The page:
Sexey's Hospital

Sexey's Hospital in Bruton, Somerset, England was built around 1630 as almshouses. The West Wing and chapel have been designated as a Grade I listed building.[1] The East Wing and gateway are grade II listed.[2]

Sexey's Hospital
Sexeys Hospital.jpg
LocationBruton, Somerset, England
Coordinates51°06′43″N 2°27′18″W / 51.11194°N 2.45500°W / 51.11194; -2.45500Coordinates: 51°06′43″N 2°27′18″W / 51.11194°N 2.45500°W / 51.11194; -2.45500
Builtc. 1630
Listed Building – Grade I
Official nameWest Wing and chapel
Designated24 March 1961[1]
Reference no.261594
Listed Building – Grade II
Official nameEast Wing and gateway link to West
Designated24 March 1961[2]
Reference no.261593
Sexey's Hospital is located in Somerset
Sexey's Hospital
Location of Sexey's Hospital in Somerset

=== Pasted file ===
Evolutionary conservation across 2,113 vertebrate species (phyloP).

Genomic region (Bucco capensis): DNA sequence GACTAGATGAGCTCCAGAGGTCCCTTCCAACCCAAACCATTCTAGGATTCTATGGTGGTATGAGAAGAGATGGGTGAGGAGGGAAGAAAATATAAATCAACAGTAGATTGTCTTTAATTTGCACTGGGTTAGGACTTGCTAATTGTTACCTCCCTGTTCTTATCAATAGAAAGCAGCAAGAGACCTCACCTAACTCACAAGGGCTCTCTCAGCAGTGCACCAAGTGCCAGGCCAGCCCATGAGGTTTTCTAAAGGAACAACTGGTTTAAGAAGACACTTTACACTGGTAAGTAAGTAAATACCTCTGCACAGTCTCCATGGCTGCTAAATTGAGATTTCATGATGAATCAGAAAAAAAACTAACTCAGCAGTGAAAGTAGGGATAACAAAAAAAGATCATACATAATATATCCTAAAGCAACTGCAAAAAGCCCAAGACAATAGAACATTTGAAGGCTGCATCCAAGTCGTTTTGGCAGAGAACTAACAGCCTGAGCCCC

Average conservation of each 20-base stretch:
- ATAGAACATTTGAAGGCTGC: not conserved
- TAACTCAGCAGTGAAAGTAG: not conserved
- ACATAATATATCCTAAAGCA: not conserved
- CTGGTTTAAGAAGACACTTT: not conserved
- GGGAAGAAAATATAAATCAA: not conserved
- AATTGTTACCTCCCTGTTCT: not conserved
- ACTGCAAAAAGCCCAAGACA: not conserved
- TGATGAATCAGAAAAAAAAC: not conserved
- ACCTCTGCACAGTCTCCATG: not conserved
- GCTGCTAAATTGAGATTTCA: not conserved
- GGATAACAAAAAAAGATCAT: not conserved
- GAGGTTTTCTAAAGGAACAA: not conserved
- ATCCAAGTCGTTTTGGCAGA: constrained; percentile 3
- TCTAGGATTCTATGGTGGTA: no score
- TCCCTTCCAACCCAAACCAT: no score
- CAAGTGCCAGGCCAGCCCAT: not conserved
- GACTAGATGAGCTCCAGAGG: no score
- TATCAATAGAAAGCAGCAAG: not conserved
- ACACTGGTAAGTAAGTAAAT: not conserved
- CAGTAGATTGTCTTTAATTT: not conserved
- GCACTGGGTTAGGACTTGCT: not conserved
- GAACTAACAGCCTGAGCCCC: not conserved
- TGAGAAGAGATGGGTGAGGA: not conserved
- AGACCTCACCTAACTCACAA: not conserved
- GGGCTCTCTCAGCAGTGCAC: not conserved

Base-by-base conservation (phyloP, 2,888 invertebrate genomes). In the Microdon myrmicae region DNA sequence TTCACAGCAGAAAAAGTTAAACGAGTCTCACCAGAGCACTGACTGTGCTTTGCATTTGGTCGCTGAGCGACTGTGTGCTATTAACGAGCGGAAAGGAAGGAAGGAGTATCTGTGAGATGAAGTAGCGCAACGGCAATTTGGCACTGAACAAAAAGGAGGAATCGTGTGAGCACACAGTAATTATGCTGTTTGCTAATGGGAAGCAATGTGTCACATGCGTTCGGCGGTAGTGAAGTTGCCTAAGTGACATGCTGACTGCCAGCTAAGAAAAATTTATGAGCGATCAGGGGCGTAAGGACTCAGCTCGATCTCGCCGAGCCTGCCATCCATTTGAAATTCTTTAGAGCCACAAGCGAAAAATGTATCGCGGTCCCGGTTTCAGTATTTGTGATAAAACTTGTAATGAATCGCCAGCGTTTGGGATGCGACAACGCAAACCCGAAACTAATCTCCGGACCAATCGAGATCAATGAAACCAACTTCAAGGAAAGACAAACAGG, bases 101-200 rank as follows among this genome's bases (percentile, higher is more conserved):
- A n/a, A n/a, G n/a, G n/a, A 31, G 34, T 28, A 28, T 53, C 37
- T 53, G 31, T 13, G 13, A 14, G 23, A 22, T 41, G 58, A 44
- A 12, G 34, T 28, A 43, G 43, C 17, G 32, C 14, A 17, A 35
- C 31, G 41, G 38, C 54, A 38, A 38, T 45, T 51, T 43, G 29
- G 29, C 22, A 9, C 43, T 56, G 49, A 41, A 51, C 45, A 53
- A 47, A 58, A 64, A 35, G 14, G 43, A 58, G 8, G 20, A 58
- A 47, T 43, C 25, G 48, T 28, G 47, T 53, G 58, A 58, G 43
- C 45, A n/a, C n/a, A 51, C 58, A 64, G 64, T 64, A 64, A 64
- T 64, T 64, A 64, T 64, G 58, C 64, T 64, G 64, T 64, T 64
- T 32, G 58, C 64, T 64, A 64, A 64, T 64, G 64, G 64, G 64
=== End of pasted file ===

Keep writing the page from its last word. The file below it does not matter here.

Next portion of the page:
Hugh Sexey (1556–1619), was a local landowner. By the age of 43 he had been appointed as Royal auditor of the Exchequer to King James I.[3] After his death the trustees of his will established Sexey's Hospital in Bruton as an institution to care for the elderly.

A trust of 1638 set out the role of the hospital in caring for 12 poor men and women. This later rose to 18 people, and it provided a school for 12 boys, and staff comprised a governor, a schoolmaster, and a nurse. by 1812 this had risen to 20; 10 men and 10 women and in 1902 there were 15 residents. In 1997 there were 22 residents with vacancies for a further 2.[4]

See alsoEdit


  1. ^ a b "Sexey's Hospital: West Wing and chapel". English Heritage. Retrieved 3 July 2009. CS1 maint: discouraged parameter (link)
  2. ^ a b "East Wing and gateway". English Heritage. Retrieved 3 July 2009. CS1 maint: discouraged parameter (link)
  3. ^ "Sexey's history: Where does the name come from?". Sexey's School. Retrieved 15 July 2018. CS1 maint: discouraged parameter (link)
  4. ^ "Bruton". A History of the County of Somerset: Volume 7: Bruton, Horethorne and Norton Ferris Hundreds (1999), pp. 18-42. British History Online. Retrieved 3 July 2009. CS1 maint: discouraged parameter (link)

External linksEdit